Have you tried oil pulling? Along with juicing and essential oils, oil pulling is one of the latest crazes that has made homeopathic hip. Though "new" isn't the best word to describe oil pulling. This Ayurvedic healing practice dates back more than 5,000 years - though of course, just like Birkenstocks and fringe, everything that is old is new again. So what exactly is oil pulling? And have you tried it? We test out the trend.
How Does Oil Pulling Work? Oil pulling relies on a similar principle to cleaning your face with oil - “like dissolves like”. The oil you are swishing attracts the fatty, lipid-based cell walls of the bad microorganism in your mouth, allowing you to clean your teeth and breath without the use of abrasive toothbrushes or chemical cleaners in toothpastes. Many also claim that oil pulling absorbs toxins from the body which are then eliminated when you spit the oil out.
Benefits of Oil Pulling. The list of benefits from oil pulling is long and varied. The most common benefits are general oral hygiene, cavity prevention, teeth whitening, decreased tooth sensitivity and fresher breath. The wider list of benefits includes everything from helping hangovers, headaches and hormone imbalance to reducing arthritis, asthma and generally detoxing your body.
What To Do: Fortunately, if you want to try oil pulling, it's relatively simple. First, choose your cold-pressed oil. Many people use coconut oil for its natural antibacterial properties, but I've also heard of people using sesame oil, sunflower oil or blends like this. Put a spoonful in your mouth - yes, a spoonful of oil - and then swish.
Here's where it can get a little tricky. You're supposed to swish the oil for 15-20 minutes. That's a long time, people. There's the gag reflex some people have after a few minutes, the cheek muscles that usually can't hang that long, and the simple fact that as a mom, not talking for 20 minutes in the morning can be tricky - though also, in a way, a kind of luxurious zen-like getaway. If you're just starting out, I'd shoot for 2 minutes and then 5 and slowly build your way up to 15-20 minutes. Oil pulling should be done first thing in the morning before any food and yes, before your morning coffee.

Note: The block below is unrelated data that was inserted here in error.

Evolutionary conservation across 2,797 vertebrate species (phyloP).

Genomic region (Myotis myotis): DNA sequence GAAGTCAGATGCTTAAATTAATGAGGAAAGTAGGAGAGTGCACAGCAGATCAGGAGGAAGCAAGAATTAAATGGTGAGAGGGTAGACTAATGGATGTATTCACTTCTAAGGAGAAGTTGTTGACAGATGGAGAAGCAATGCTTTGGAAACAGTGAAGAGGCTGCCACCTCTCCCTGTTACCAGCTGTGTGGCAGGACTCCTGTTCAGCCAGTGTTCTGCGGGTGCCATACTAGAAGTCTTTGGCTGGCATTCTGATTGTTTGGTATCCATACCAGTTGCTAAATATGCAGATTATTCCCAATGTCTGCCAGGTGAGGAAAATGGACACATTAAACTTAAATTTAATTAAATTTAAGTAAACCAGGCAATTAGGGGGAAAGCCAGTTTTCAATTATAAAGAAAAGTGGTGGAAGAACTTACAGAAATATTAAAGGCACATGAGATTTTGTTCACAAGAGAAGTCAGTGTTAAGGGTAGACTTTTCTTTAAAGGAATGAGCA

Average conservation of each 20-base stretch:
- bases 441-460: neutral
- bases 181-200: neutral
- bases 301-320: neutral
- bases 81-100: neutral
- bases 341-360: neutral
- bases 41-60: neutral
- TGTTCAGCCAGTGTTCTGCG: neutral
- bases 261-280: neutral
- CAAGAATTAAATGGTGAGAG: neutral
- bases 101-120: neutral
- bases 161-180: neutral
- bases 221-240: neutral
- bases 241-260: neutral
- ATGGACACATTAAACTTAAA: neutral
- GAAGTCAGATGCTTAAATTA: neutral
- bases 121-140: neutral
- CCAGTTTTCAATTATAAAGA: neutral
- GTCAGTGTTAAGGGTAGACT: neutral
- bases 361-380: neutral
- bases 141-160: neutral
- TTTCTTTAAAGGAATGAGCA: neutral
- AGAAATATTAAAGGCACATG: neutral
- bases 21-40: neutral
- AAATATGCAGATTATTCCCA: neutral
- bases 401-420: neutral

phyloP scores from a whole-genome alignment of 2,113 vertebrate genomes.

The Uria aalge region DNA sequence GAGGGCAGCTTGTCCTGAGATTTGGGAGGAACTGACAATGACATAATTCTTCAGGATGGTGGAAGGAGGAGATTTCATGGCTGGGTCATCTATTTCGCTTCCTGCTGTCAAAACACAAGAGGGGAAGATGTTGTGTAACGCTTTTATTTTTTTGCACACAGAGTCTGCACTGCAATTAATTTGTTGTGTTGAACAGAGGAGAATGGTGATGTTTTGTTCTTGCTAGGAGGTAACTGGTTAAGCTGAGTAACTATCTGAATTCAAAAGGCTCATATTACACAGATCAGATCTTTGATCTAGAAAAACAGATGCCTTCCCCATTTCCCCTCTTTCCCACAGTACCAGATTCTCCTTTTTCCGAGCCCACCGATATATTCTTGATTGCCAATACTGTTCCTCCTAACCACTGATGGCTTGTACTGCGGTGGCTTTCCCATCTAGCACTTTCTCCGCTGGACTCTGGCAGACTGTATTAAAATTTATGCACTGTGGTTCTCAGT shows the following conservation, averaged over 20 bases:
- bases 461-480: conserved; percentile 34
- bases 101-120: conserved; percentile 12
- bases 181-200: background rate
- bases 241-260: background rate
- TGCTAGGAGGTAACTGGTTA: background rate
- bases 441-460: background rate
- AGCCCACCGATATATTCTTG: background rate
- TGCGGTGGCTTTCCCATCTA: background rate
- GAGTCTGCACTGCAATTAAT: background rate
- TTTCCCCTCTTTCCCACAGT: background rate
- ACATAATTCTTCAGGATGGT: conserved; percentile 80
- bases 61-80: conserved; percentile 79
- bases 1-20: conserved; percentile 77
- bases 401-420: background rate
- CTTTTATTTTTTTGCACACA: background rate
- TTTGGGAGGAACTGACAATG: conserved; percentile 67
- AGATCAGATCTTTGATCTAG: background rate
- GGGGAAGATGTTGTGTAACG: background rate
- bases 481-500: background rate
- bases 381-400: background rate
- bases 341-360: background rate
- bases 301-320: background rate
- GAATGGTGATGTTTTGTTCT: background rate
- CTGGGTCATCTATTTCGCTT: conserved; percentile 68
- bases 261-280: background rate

The timing is key as 15-20 minutes seems to be the ideal amount to break down bacteria and plaque in the mouth without allowing the toxins to reabsorb into your body. When you are done, spit the oil out into the trash - not your sink as the oil can clog your pipes - and rinse with water to eliminate any residual oil.
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Does it Work? This is where things get a little slippery (oil pun intended). Proponents of oil pulling claim all of the benefits listed above - whiter teeth, fresher breather, better oral hygiene, and so on all without the use of the array of chemicals that can be found in toothpastes. I have a few friends who do it regularly, and I have to say that they have pretty great smiles. Plus there are a handful of small studies that show that oil pulling can help fight off plaque, gingivitis, and bad breath. As for some of the loftier claims....there is less to back that up. Not surprisingly, the American Dental Association is lukewarm on the practice. It says there are few proven benefits and it shouldn't replace your normal brushing and flossing with ADA-accepted products.
Momtrends Trend Test: I tried oil pulling off and on for a month with one of my sons who was prone to cavities between his teeth despite our regular flossing and brushing. While the practice of oil pulling definitely got easier, I can't say it got more enjoyable - though both my 7-year-old and I got up to doing 4 minutes comfortably. I didn't personally notice any change or benefit to my teeth though my teeth did feel clean after I did it. And my smile certainly was glossier when oil pulling - likely, as you can imagine, because my teeth were coated with a thin layer of oil.
What do you think about oil pulling? Had success? Heard horror stories?
Have you tried the trend?
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